Did You See How Juniors Rallied? Me Neither.

Forecasting gold price is often a difficult thing to do – but this time, mining stocks’ performance makes it easy.

I’ve said it many times, and you’ve seen it work many times.

Mining stocks tend to underperform gold before declines (in the final part of the rally or early during the decline), and they tend to be strong before rallies (in the final part of the decline or early in the rally).

What we saw yesterday leaves nothing to imagination as the indication coming from the mining stocks’ relative performance was crystal clear.

Did You See How Juniors Rallied? Me Neither. - Image 1

Gold price moved higher yesterday, and you can see it in the upper part of the above chart. More precisely, you can see GLD ETF’s price performance there.

I’m using the GLD ETF instead of gold price futures in order to have an apples-to-apples comparison with other parts of the market – in particular with the GDXJ ETF, a proxy for junior mining stocks.

While GLD was up by $1.33, the GDXJ ETF was actually down slightly. This is not natural because, ultimately, precious metals mining stock’s revenues (and thus profits) depend on the prices of metals (like gold) that they are either mining or are hoping to find, develop, and mine / sell in the future. Markets are forward-looking, so expectations of future profits from gold sales definitely depend on the price of gold.

At least, it should.

The thing is that sometimes it doesn’t. When that happens, there’s usually some sort of reason for it, and that reason is usually the stage of a bull market or bear market that the precious metals market is in, in general.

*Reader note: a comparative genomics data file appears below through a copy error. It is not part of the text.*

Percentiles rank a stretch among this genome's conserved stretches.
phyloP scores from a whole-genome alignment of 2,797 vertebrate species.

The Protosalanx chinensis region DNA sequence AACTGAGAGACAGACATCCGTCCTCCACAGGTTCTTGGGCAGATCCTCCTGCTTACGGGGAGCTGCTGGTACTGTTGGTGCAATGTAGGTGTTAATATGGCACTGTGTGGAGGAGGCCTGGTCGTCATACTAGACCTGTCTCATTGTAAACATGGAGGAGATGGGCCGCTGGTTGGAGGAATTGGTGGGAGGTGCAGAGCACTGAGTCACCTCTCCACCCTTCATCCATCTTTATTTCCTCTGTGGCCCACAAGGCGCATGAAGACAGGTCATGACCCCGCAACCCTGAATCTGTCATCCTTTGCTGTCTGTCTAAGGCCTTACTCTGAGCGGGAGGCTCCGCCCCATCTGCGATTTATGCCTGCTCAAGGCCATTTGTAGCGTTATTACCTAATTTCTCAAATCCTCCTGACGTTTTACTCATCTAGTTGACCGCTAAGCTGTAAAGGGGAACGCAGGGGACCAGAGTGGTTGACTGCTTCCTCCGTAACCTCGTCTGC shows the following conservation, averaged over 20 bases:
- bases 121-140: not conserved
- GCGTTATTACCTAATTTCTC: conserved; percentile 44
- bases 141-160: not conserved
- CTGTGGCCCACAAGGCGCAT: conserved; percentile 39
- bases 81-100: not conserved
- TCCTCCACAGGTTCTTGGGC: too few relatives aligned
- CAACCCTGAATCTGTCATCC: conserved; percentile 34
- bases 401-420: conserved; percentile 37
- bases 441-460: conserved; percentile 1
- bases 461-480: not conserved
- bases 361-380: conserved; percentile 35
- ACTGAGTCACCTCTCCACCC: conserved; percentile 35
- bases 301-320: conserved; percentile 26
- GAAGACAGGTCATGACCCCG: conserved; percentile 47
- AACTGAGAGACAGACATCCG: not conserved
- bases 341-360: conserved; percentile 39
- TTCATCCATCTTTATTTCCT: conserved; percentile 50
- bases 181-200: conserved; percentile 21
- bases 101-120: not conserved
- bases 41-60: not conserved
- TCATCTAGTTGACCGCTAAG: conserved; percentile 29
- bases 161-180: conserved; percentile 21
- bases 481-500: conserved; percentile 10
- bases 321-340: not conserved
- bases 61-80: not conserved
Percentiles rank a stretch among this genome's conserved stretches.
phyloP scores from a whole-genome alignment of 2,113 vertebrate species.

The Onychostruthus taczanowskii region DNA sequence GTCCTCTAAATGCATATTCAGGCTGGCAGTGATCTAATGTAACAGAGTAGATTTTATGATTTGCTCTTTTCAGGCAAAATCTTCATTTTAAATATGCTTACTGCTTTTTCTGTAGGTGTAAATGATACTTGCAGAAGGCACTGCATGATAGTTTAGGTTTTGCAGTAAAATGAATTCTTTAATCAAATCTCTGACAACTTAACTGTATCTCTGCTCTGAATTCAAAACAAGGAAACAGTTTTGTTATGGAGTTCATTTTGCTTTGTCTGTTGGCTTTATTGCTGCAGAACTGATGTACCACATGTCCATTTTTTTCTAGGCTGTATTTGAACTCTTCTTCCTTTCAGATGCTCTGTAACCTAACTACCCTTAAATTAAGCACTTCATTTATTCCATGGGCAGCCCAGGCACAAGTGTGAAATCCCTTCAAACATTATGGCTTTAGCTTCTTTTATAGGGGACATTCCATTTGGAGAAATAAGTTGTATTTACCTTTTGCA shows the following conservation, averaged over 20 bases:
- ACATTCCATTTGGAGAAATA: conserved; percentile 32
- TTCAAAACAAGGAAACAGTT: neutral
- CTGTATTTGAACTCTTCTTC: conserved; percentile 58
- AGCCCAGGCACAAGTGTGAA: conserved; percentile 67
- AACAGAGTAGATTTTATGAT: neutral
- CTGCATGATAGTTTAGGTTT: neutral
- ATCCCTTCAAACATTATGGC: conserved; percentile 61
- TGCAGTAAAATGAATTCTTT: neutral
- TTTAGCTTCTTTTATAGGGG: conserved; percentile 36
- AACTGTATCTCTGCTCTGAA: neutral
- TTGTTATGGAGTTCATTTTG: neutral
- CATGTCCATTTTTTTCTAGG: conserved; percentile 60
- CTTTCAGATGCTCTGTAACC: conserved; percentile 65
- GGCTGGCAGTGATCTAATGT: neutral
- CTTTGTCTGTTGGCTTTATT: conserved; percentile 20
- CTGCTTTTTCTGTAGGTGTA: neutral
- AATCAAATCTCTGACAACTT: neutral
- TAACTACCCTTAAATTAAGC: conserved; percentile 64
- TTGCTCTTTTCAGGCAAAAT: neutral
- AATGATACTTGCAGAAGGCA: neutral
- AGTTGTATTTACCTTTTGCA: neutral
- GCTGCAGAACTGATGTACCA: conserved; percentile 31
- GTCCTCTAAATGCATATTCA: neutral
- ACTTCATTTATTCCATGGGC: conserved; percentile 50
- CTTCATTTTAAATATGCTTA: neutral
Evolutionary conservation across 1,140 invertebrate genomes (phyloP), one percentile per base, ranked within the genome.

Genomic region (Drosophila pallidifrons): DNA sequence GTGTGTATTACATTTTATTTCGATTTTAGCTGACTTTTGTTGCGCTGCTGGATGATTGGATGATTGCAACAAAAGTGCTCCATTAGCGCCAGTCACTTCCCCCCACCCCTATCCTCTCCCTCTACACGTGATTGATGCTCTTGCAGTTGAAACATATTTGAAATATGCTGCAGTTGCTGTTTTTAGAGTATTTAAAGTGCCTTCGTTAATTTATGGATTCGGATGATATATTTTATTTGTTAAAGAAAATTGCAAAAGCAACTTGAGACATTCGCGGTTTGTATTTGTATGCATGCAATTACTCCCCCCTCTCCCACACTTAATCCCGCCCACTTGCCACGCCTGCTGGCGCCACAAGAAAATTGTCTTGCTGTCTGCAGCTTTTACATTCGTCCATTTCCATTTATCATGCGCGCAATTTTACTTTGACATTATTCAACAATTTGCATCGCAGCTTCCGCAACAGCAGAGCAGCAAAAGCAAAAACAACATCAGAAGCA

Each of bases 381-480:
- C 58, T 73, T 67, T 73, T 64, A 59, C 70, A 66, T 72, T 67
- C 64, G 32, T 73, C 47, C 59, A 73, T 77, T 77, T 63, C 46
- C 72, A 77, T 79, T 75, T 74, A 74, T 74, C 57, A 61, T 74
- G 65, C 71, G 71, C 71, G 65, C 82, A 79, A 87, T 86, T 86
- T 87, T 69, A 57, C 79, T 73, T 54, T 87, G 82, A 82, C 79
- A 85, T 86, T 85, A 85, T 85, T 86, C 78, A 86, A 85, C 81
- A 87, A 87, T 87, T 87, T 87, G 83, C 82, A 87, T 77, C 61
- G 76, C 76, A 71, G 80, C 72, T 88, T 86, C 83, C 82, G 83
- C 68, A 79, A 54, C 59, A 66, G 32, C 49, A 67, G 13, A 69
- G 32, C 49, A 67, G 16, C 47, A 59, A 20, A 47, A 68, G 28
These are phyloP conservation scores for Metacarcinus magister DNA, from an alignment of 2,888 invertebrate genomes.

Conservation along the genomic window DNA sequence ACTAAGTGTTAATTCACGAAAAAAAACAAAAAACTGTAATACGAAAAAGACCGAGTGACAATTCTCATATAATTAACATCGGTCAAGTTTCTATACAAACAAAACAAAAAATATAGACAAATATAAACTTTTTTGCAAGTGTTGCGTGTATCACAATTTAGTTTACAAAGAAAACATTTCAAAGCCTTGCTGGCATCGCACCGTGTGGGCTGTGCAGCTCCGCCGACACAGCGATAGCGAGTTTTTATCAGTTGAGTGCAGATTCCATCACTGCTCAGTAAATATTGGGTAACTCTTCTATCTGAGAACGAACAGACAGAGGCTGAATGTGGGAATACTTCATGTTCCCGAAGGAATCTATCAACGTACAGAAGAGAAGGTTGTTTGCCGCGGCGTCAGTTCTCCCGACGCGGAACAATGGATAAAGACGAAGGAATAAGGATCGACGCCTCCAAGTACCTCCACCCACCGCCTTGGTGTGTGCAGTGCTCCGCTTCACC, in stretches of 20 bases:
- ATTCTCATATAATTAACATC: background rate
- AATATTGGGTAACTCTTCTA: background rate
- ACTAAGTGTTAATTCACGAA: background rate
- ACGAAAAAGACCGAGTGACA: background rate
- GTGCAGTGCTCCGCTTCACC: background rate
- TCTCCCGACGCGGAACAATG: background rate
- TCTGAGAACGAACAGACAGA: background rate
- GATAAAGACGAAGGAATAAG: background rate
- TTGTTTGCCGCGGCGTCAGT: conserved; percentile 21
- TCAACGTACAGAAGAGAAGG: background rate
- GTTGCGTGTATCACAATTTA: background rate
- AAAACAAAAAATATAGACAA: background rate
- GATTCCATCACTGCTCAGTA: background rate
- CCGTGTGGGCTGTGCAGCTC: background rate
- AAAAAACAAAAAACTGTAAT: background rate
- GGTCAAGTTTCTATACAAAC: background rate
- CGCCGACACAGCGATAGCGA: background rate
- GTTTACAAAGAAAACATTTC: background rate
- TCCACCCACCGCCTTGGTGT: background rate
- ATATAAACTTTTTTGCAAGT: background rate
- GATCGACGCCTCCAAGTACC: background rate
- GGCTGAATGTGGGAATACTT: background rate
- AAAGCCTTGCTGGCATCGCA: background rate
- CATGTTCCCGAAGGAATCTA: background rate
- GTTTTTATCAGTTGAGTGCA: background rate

The fact that junior mining stocks ended yesterday’s session lower, despite a move higher in gold (and GLD), is simply a bearish sign. It’s a sign warning of an upcoming sell-off.

We’ve seen it work on multiple occasions. For example, in early February 2023. While the GLD ETF moved above the previous short-term high, the GDXJ ETF didn’t. What happened next? The entire precious metals sector moved lower, and the GDXJ declined from about $40 to below $33.

Consequently, the implications are clearly bearish.

The additional bearish confirmation comes from the GLD ETF itself, and it’s about the price-volume dynamics. GLD moved higher on volume that was relatively low yesterday. This indicates that this is not a real move up, but rather a pause or a part of a counter-trend rebound. And yes, the implications are bearish.

The above paints a very bearish picture for the short term. Let’s keep in mind that it comes on top of other bearish indications that we saw recently – for example, the all-important weekly shooting star reversal candlestick that we saw in gold.

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Przemyslaw Radomski, CFA
Founder, Editor-in-chief